Here, we describe a novel methodology to fluorescently label the schistosome tegument and its associated cell bodies. Using this labeling approach, we defined cell-type specific markers of the tegument, and together with EdU pulse-chase experiments and immunolabeling for TSP-2, we suggest that tsp-2+ cells contribute to the schistosome tegument. Based on our observations we propose a model in which neoblasts specify cells expressing tsp-2 that migrate through the mesenchyme. As these progenitors approach the tegument, they extend cellular projections that traverse the muscle layers and basement membranes, and ultimately fuse with the outer tegument (Figure 6). Since we find that tegumental cell bodies are subject to physiological cell turnover (Figure 1L,M), and that ablation of tegmental progenitors by zfp-1 of zfp-1–1 RNAi results in reduced tegumental cell density (Figure 5B,C), it appears that neoblast-driven tegument renewal is essential for the homoeostatic maintenance of tegumental cell number.

Model for the specification of new tegumental cells from neoblasts.

Neoblasts (magenta cells) expressing nanos2 and zfp-1 specify large numbers of tsp-2+ cells. Some fraction of tsp-2 cells express zfp-1–1. Within this tsp-2 compartment are cells that extend cytoplasmic projections ultimately fusing with the tegumental syncytium. Loss of zfp-1 function results in a general differentiation defect (i.e. loss of both tegument progenitors and gut cells) whereas loss of zfp-1–1 function results in a specific loss of tsp-2+ cells responsible for replenishing the tegument. In both cases, depletion of tsp-2+ cells causes a reduction in the total number of tegumental cell bodies.

https://doi.org/10.7554/eLife.33221.018

One outstanding question relates to the molecular composition of cells within the tegumental lineage. Our data suggest that tsp-2+ cells contribute to the tegument, but it is not clear if this property extends to all tsp-2-expressing cells. Analysis of genes expressed in FACS-purified TSP-2+ cells found that several genes were expressed in subsets of tsp-2+ cells (Figure 2G, Figure 2—figure supplement 2). One possible interpretation of these observations is that these distinct tsp-2+ populations represent cells at different stages of commitment to a tegumental fate. However, it is possible that certain subsets of tsp-2+ are destined to generate other non-tegumental lineages. Interestingly, we also observed that a pair of Endophillin B1-encoding genes are expressed in a subset of mature tegumental cells (Figure 2G), opening up the possibility that the tegument is comprised of molecular and functionally distinct cell bodies, despite being a syncytium. Based on the relative distribution of tegument-specific cytoplasmic inclusions, early ultrastructural studies hinted at the possibility that multiple classes of tegumental cell types exist (Morris and Threadgold, 1968). Given this possibility, different types of tsp-2+ cells may give rise to different classes of tegumental cell bodies. Alternatively, a mechanism for tegument cell renewal independent of tsp-2+ cells may also exist. Detailed studies of these various cell populations using emerging single cell RNA sequencing technology are expected to improve our understanding of this cellular heterogeneity and how it relates to tegument biogenesis.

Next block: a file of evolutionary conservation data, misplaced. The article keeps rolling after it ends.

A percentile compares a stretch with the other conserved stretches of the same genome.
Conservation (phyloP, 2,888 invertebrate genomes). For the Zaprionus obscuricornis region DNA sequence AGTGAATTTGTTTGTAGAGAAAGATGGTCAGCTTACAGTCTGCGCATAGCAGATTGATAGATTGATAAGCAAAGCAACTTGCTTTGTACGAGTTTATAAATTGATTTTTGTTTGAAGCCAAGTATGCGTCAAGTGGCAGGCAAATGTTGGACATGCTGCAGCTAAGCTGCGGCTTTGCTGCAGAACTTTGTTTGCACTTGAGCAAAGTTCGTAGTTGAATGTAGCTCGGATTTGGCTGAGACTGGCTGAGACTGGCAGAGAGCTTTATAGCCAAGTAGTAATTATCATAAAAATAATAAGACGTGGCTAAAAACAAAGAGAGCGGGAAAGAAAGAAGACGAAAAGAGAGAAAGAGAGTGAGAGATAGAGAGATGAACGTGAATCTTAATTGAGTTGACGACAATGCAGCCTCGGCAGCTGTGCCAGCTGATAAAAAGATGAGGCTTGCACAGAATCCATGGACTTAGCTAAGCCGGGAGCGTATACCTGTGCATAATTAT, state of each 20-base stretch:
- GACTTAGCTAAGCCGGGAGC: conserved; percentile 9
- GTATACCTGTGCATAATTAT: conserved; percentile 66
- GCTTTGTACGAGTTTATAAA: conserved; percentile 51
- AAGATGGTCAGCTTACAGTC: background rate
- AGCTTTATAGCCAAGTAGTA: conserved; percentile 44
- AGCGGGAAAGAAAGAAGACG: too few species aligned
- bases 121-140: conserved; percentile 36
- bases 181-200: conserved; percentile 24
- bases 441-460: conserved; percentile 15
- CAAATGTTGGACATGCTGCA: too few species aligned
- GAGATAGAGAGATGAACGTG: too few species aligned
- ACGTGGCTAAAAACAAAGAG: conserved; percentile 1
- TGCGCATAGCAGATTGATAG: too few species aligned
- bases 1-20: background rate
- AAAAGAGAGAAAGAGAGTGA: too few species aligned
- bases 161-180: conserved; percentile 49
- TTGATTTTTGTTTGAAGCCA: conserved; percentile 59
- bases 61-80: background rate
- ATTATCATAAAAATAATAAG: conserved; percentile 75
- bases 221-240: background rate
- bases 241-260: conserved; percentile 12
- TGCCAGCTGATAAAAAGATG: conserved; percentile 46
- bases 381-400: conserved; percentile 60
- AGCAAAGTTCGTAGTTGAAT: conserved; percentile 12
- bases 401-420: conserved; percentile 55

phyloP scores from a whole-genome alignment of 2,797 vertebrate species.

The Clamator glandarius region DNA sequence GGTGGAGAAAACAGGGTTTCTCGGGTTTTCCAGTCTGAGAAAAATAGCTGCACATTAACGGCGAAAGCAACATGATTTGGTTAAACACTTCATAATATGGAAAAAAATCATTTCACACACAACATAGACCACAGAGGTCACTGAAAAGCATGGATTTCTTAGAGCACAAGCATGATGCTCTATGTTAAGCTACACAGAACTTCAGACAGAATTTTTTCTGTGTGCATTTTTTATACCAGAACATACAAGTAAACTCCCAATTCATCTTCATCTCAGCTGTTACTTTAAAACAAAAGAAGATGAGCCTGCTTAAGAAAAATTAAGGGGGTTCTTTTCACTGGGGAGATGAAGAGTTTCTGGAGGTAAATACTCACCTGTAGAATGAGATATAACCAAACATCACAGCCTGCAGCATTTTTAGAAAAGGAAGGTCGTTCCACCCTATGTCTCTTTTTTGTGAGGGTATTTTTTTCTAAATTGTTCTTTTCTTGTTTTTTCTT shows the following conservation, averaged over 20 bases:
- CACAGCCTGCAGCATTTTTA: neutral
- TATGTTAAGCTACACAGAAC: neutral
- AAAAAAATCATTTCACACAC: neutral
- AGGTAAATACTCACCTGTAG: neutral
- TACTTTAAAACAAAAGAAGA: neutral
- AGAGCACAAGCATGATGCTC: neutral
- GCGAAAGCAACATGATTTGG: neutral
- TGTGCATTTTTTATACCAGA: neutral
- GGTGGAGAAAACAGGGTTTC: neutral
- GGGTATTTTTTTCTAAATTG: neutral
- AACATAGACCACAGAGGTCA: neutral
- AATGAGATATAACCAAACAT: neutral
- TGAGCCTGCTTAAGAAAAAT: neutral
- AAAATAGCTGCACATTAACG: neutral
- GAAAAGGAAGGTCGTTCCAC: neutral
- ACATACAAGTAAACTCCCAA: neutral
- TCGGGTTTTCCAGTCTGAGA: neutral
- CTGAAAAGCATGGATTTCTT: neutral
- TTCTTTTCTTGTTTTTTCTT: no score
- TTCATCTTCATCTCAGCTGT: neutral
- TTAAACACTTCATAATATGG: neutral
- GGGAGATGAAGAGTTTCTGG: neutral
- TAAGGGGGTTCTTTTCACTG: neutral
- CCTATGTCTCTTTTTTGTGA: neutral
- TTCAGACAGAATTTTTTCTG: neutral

Although both zfp-1 and zfp-1–1 are essential for the normal production of tegumental cells, depletion of zfp-1–1 appears to have a more profound effect on this process (Figure 5B,C). This observation is curious since tsp-2+ cells are depleted to a similar extent in either zfp-1(RNAi) or zfp-1-1(RNAi) parasites (Figure 3C,D). However, we did note that zfp-1-1(RNAi) resulted in a much greater depletion of cells expressing sm13 compared to zfp-1(RNAi) (Figure 3G,H). One possible explanation of this observation is that zfp-1 and zfp-1–1 RNAi treatments have differential effects on cells within the tsp-2+ compartment. Perhaps zfp-1 acts in the stem cells to specify early tegumental tsp-2+ progenitors, whereas zfp-1–1 acts in early progenitors to control the fate of cells later during the commitment process. Given the effects of zfp-1–1 on sm13+ cells, and the location of these cells towards the parasite’s surface (Figure 2G), it is possible that sm13+ cells may represent a population of late tegumental progenitors. A more detailed examination of the various cell types within the tsp-2+ compartment is expected to bring clarity to this issue.